Live Event: Thursday 13th March 7pm. Exhibition: 15 March - 23 March 2014
At the opening event, in a sculptural, custom-built arena within the gallery, Mixed Martial Arts (MMA) fighters took position as the dynamic core of the exhibition. These live happenings generated highly charged scenarios framed within artist duo ATOI’s sculptural practice. The exhilarating combination of minimal rules and indiscriminate striking and grappling techniques constitute the main characteristics of the full contact combat sport, infamously known as cage fighting. The fight was arranged to create a charged scenario and to deliberately create contrasting, subtle impacts from the immense force on their constructed environment.
ATOI suggest that these scenarios 'create an unbalance within the fighters’ intuitive structure'; inferring that the unfamiliar spaces and circumstances disturb their natural and instinctive approach to the sport. In the gallery, paths of pigment were laid down, forming the fighter’s pathway to reach the ring. These raw materials were introduced to create a duality within the situation and to visibly record the impact of the fight through unpredictable scuffs, marks and deposits. As such ATOI relinquish a level of control and authorship over the works. They evaluate the violent events in terms of the energy, tension, force and psychological dynamics generated, traces of which can be measured in the aftermaths of the fights. The live event has been documented and the resulting film footage screened throughout the duration of the exhibition.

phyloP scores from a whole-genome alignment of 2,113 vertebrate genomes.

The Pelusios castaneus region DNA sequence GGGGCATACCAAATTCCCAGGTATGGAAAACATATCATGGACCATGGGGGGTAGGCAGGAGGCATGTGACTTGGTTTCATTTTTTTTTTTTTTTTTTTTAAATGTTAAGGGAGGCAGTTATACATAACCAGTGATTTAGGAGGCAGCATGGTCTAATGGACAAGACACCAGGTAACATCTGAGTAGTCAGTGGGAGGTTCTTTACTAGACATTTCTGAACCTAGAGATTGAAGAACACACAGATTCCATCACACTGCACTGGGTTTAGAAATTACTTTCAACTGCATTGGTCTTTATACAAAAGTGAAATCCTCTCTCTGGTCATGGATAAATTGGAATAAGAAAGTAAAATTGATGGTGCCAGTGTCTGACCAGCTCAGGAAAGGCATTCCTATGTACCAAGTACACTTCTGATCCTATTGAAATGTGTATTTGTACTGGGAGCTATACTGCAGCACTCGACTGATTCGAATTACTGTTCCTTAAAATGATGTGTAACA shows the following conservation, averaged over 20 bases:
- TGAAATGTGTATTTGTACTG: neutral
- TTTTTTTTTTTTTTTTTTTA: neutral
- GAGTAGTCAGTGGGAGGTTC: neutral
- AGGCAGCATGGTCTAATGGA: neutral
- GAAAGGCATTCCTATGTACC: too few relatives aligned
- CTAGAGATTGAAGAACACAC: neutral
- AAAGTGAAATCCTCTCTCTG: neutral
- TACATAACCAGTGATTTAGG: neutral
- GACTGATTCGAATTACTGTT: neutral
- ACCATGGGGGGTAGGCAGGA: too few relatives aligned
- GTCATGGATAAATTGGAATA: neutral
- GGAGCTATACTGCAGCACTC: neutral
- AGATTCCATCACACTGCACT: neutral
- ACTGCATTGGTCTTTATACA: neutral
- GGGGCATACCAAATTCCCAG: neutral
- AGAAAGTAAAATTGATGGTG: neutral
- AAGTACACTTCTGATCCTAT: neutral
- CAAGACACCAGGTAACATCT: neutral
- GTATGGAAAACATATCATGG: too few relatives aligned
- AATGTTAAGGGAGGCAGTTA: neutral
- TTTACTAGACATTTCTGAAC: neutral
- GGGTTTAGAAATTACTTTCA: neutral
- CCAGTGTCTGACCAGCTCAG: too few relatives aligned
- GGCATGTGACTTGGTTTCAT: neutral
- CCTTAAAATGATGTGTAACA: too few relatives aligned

Stimulus for their work arises from ATOI’s own conceived theory of "cull" (a process of selective slaughter within their work) their interest in housing or controlling the innate, creating psychological scenarios and also playing on theories within physics and geology; in particular the work of Geologist Bailey Willis and his mountain machine appliance. Willis was interested in the movement of land masses and developed a concept for how mountains are formed. When two tectonic plates collide, the immense forces from the plates crumple and breakup the layers of rock, creating colossal peaks and valleys. In relation to this theory the fighters act out the mechanics of forced confrontation; separate energies colliding to create unforeseen outcomes.
Film Still from Event
ATOI (Amy Thomas and Oliver Irvine) began working collaboratively six years ago after meeting at University College Falmouth. The duo formed over a shared vision of using sculpture as a means to create psychological situations. Their work comprises of installations, performances and sculptural environments. ATOI have produced immersive works at The Tanks, Tate Modern, as part of the ‘Art in Action’ series, 2012, and at the Garage Centre For Contemporary Culture, Moscow, 2011 and 2010. Their solo show ‘Playing in Storms’ was held at The Chinese European Art Centre, China, 2010. A recent commission 'The Dislocation' is a marble public sculpture in Co. Derry, Northern Ireland, in conjunction with Derry City of Culture. The pair live and work in Cornwall.